But soon everything has to end. The final sad but happy pronouncement came from Tracy about three hours after the recording had started.
"This session has really been a riot,"
he said to the gathered crowd as the engineer began to remove the tape from the machines,
"a productive, creative riot. I think that we got ourselves one hellava album."
For once Les was speechless. All he could do was smile and say,

Inside Back Cover Notes:

Les McCann was born in Lexington, Ky., on Sept. 23, 1935 one of 5 children. "We weren't poor," said Les, "but we really never had much money." His mother and father are still living and his father does custodial work. Les' first brief introduction to the piano came when he was six years old and his parents scraped up enough money for piano lessons from a friend who wasn't charging much. But the friend moved away and the piano lessons came to an end several weeks after they begun. Through grade and high school Les noodled around with several instruments but finally settled on two of them, his voice in solo and choral work, often with a gospel beat, and, really, the E Flat Sousaphone in the high school band. It was in the Navy after high school that Les really caught the piano fever. "Man, one day I heard Garner's record of 'Lullaby of Birdland' and literally fainted away with excitement." From then on Les intertwined singing with developing his piano style. After the service he picked up some college and formal music training at various schools on the West Coast then became disgusted over the rigidity of the approach to music that was being taught to him. "I just had to say it my way." Early McCann piano music (and early means just several years ago because Les has only been sitting behind the keyboard about six years) was expressive, but not very technically accomplished. The joy of this album is that it represents the highest point yet achieved of Les' flawless technique and artistic experience.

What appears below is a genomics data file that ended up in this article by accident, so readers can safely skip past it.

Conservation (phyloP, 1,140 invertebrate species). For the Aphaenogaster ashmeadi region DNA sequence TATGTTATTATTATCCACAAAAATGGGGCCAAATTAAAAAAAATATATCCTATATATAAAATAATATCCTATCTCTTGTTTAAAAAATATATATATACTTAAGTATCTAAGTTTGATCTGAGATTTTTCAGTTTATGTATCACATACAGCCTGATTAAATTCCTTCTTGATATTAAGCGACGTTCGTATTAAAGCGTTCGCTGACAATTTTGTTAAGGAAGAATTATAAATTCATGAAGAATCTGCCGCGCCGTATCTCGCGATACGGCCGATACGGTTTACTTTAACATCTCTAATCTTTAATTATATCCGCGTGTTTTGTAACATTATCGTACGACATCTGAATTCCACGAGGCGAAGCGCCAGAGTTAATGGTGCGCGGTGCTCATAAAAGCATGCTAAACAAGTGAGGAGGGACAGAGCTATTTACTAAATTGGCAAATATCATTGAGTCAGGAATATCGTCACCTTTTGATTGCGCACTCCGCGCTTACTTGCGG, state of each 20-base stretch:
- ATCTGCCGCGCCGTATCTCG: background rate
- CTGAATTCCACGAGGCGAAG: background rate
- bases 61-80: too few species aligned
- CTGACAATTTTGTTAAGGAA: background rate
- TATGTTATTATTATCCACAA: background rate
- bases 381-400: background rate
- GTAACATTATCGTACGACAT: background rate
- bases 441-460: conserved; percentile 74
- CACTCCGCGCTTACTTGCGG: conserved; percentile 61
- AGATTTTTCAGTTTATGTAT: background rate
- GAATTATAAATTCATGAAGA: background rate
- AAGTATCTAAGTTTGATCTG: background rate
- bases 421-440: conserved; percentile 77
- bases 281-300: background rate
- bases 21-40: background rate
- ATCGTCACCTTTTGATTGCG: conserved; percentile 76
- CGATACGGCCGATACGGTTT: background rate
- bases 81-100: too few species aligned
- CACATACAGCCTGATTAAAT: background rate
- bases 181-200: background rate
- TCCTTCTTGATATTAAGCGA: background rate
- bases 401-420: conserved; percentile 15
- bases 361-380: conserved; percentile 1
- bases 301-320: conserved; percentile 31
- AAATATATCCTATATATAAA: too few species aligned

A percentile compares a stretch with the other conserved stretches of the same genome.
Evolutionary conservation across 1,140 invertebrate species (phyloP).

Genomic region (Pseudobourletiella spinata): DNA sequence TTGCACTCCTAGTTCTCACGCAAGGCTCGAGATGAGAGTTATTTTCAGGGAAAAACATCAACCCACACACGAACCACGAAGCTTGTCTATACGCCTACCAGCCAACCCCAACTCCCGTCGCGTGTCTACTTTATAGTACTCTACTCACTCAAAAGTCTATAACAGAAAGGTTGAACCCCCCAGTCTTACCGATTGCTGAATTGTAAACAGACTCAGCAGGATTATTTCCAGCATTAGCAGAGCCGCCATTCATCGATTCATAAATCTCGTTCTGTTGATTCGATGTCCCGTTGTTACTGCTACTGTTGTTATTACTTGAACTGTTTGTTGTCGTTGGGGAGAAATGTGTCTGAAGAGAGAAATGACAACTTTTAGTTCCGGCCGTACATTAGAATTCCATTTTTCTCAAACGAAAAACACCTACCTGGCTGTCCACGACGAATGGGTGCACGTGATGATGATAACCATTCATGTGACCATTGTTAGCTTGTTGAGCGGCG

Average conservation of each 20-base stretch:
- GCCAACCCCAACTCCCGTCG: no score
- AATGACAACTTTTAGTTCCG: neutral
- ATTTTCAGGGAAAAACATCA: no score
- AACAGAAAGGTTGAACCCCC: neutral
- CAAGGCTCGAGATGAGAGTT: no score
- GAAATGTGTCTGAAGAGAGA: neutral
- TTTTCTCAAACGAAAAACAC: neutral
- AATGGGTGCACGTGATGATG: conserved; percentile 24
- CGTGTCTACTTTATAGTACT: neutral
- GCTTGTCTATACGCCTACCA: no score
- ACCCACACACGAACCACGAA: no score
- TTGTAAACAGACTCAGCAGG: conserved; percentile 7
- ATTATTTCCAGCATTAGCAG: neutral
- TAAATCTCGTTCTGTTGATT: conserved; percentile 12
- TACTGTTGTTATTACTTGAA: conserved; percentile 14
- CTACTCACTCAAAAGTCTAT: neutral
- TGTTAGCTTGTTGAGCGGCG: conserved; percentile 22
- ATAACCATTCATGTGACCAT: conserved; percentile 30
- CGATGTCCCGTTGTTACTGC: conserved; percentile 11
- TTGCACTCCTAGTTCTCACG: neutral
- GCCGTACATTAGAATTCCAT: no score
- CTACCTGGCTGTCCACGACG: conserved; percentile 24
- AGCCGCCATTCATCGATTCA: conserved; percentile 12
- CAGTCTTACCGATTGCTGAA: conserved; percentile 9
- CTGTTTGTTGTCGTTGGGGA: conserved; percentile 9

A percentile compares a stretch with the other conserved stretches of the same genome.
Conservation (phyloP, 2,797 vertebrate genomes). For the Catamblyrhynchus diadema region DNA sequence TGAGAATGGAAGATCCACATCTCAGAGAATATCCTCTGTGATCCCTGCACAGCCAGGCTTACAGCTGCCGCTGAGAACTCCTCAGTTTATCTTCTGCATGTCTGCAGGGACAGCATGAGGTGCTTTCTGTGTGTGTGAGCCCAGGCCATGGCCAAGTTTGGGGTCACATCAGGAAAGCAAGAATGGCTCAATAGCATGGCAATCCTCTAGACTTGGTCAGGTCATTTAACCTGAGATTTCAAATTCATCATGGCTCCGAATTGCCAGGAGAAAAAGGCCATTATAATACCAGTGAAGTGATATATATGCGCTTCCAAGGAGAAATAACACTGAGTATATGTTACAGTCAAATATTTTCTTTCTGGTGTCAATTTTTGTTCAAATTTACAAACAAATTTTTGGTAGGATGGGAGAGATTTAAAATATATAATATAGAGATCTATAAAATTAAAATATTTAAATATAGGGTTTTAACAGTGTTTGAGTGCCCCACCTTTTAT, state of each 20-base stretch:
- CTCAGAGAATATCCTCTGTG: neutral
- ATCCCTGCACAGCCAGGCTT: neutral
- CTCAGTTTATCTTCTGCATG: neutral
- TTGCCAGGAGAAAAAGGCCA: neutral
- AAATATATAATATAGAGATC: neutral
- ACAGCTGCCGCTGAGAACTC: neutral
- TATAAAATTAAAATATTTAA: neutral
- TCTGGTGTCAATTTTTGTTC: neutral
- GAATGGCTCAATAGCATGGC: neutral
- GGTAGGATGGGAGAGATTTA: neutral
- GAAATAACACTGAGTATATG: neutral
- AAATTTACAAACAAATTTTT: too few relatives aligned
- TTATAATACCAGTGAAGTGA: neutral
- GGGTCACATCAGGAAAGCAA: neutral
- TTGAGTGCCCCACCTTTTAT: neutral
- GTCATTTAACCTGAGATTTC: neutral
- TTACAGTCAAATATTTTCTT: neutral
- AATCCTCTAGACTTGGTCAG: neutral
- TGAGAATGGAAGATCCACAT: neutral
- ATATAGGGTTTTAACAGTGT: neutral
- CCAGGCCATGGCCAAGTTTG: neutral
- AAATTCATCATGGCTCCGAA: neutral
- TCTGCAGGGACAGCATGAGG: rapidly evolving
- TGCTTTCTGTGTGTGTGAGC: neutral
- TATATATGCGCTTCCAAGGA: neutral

LIMELIGHT RECORDS, the finest in jazz recordings has created another exciting album to enhance your permanent record library. For this exclusive text and photo treatment of Les McCann, photographer-writer-designer Fred Schnell left his family in Chicago, flew to Hollywood and for four days literally moved in with Les McCann and his wife, Charlotte. His purpose was not only to describe the recording session, but to reveal something of the fun and frustration of making an album, and the personalities involved.

The photos were taken with several 35mm Nikon cameras and Nikkor lenses ranging from the Fisheye to the 180mm Nikkor. Tri-X film was rated at 1200 ASA and developed in UFG. (A plain, old chewed-on pencil and a 15¢ spiral notebook were used for the notes.) The album is printed on white Polar Glow stock, hand-made finish, 80 lb. cover stock and 70 lb. for the booklet. The title is set Goudy heavy condensed, and the text is set in ten point News Gothic with five points of leading. The printing is offset lithography.

Les McCann Discography © 2003; All rights reserved.
Please email comments, corrections, or additions to Robert Freed.
Page updated: Jan. 17, 2004